On Friday, for example, the European Commission took the British government to court over Sellafield’s refusal to let European inspectors examine one of its dumps.(10) (Didn’t we go to war over something like this?). Some 1.3 tonnes of plutonium has been sitting around in ponds there for about 30 years. On Tuesday, the Guardian revealed that British Nuclear Fuels has secretly buried 10,000 cubic metres of nuclear waste from other countries.(11) This sort of thing goes on all the time. The UK Atomic Energy Authority used to chuck its waste into two open holes in the cliffs beside its power station at Dounreay. One of the shafts exploded in 1977, scattering plutonium over the beaches, but the authority didn’t bother to tell anyone for 18 years.(12) The Ministry of Defence has dumped 17,000 tonnes of nuclear waste on the seabed off the coast of Alderney.

This, rather than Posiva’s expensive method, is the kind of disposal we can expect from most of the world’s nuclear generators. So it’s probably fair to say that the nuclear industry WILL kill tens of thousands. If, as seems ever more likely, terrorists get hold of some of this stuff, the deaths could run into millions.

So the moral calculus shifts a little, but still comes down on the side of nuclear power, if that is the only alternative to burning fossil fuel. But it’s not. When Lovelock claimed that “only one immediately available source does not cause global warming and that is nuclear energyâ€, he was wrong on two counts. It is not the only one, and it is not immediately available.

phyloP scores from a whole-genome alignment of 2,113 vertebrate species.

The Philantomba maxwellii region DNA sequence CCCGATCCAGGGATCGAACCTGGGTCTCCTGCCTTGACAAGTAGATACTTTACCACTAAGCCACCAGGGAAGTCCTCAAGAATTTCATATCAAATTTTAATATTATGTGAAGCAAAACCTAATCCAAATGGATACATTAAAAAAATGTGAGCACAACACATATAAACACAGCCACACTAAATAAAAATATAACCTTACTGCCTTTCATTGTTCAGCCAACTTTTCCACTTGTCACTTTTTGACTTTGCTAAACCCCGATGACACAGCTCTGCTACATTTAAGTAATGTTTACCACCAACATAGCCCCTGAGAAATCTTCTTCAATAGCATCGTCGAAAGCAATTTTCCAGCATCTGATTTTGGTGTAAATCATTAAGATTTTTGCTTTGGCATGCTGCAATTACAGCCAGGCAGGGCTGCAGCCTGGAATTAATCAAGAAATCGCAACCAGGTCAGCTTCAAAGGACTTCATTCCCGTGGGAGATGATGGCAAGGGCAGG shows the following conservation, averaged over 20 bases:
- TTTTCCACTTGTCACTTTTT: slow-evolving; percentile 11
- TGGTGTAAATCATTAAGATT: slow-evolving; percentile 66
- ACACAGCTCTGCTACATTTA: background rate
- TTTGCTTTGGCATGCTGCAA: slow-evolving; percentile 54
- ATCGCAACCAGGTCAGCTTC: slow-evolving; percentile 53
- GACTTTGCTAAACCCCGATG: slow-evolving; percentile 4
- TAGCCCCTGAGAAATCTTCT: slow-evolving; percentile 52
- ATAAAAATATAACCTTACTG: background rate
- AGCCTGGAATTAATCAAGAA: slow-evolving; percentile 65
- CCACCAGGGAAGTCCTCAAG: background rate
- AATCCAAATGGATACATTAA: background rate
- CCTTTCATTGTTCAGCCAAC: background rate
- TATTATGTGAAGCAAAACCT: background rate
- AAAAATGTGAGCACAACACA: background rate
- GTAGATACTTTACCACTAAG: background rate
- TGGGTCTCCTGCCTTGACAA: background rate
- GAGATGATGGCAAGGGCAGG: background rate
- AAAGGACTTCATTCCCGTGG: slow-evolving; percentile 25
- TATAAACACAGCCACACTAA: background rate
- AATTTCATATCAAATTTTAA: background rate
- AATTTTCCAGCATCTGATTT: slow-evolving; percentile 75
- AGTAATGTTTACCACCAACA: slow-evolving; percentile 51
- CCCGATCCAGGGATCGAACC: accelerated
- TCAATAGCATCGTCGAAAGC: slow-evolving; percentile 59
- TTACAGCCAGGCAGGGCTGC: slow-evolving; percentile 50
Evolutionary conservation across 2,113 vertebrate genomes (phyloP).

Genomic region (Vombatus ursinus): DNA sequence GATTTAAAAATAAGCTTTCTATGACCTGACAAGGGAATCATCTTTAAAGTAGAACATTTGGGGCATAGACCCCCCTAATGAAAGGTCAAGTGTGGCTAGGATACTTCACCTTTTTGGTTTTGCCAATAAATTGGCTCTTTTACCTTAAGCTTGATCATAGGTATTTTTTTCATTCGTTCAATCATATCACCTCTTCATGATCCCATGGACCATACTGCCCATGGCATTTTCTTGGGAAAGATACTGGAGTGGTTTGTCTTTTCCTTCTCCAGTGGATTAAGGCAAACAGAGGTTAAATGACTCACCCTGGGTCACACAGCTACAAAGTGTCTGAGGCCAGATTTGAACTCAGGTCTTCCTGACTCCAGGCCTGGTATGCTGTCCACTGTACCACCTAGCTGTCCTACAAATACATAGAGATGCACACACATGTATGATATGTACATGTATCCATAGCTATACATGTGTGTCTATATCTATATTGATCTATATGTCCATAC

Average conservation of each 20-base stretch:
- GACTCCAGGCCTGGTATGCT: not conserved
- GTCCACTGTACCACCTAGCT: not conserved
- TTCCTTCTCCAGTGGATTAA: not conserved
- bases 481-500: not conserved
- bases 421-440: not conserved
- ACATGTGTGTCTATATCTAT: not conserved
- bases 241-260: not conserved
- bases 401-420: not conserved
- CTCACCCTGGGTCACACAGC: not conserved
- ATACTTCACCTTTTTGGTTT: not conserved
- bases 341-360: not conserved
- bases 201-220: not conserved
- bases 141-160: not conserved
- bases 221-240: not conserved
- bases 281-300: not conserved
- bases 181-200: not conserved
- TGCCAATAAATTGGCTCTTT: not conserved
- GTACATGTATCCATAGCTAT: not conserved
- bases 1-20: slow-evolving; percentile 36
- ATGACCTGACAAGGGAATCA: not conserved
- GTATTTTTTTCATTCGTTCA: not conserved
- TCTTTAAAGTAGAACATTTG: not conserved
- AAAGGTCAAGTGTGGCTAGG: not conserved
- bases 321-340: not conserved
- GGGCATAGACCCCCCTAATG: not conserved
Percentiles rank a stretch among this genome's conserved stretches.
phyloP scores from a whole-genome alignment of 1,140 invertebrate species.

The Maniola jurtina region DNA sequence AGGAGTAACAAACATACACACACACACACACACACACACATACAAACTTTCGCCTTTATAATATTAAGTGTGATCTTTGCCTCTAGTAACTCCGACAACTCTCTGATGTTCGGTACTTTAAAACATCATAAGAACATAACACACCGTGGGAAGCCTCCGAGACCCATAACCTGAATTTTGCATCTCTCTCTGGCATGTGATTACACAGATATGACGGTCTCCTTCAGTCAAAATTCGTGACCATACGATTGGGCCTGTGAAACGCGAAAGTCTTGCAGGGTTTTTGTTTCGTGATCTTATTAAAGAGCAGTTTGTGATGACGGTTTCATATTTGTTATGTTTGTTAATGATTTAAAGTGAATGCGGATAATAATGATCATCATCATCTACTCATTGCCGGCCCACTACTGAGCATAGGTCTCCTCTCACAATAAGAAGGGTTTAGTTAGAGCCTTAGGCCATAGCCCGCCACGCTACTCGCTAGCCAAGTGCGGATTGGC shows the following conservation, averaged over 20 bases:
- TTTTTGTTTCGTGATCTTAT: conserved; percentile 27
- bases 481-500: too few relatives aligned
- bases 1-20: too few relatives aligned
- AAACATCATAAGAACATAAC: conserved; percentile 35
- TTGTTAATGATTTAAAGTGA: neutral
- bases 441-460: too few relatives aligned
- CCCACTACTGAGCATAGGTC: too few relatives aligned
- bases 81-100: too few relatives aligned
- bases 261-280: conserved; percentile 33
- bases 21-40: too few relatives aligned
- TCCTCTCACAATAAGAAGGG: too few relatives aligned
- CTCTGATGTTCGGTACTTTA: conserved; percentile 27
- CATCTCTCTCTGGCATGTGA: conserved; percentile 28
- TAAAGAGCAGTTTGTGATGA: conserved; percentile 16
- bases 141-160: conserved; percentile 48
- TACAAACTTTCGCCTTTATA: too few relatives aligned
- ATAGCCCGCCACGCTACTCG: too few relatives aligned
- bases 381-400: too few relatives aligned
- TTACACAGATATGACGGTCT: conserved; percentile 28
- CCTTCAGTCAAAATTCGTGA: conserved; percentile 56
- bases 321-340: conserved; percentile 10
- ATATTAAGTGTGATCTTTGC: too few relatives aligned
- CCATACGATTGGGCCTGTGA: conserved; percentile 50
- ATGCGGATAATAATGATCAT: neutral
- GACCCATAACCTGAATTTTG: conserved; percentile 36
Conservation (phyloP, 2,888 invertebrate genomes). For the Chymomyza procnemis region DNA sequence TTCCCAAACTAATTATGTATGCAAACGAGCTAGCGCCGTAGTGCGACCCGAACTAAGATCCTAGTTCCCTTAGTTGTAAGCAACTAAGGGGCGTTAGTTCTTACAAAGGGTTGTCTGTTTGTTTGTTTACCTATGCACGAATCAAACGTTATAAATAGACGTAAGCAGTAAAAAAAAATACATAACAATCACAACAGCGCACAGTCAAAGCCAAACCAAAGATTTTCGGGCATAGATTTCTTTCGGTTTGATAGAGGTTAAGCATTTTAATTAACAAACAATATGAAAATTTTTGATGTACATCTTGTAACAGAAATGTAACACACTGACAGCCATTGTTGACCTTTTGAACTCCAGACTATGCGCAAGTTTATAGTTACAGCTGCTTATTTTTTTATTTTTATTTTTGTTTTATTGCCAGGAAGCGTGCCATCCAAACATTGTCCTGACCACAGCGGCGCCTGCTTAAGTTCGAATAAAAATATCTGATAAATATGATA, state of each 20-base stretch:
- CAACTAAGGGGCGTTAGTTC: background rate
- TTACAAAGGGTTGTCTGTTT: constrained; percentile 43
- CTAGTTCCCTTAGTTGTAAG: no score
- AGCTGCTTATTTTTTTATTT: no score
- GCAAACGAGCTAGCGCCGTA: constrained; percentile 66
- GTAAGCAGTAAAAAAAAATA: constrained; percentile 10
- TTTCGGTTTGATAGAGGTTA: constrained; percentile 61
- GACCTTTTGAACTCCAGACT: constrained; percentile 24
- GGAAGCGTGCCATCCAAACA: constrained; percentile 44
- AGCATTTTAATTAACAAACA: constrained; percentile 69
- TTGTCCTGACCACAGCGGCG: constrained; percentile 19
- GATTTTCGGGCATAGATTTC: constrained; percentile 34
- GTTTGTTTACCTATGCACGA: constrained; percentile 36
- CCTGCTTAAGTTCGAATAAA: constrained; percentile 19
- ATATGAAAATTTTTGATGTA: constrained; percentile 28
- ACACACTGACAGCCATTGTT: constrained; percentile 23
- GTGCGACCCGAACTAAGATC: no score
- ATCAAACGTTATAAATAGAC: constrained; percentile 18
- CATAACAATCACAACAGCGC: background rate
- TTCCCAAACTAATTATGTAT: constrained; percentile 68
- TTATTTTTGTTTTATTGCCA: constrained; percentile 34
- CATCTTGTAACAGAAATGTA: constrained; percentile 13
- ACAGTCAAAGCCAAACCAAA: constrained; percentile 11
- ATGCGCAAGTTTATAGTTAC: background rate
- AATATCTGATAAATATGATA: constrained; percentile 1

A new generation of nuclear power stations can be built only with government money: the private sector won’t carry the risk. It would take at least ten years, and it would cost tens or possibly hundreds of billions of pounds. The government will not spend this money twice: it will either invest massively in nuclear generation or invest massively in energy saving and alternative power. The Rocky Mountain Institute has shown that you can save seven times as much carbon through electricity efficiencies as you can by investing in nuclear.(13) And you kill no one. There’d be plenty of change too for a research programme to develop cheaper solar cells, with which, in time, almost every building in Britain could be roofed.

So the dilemma established by James Lovelock and explored by Tony Blair and his incoherent ministers is a false one. There need be no choice between two kinds of mass death. We are still permitted to choose life.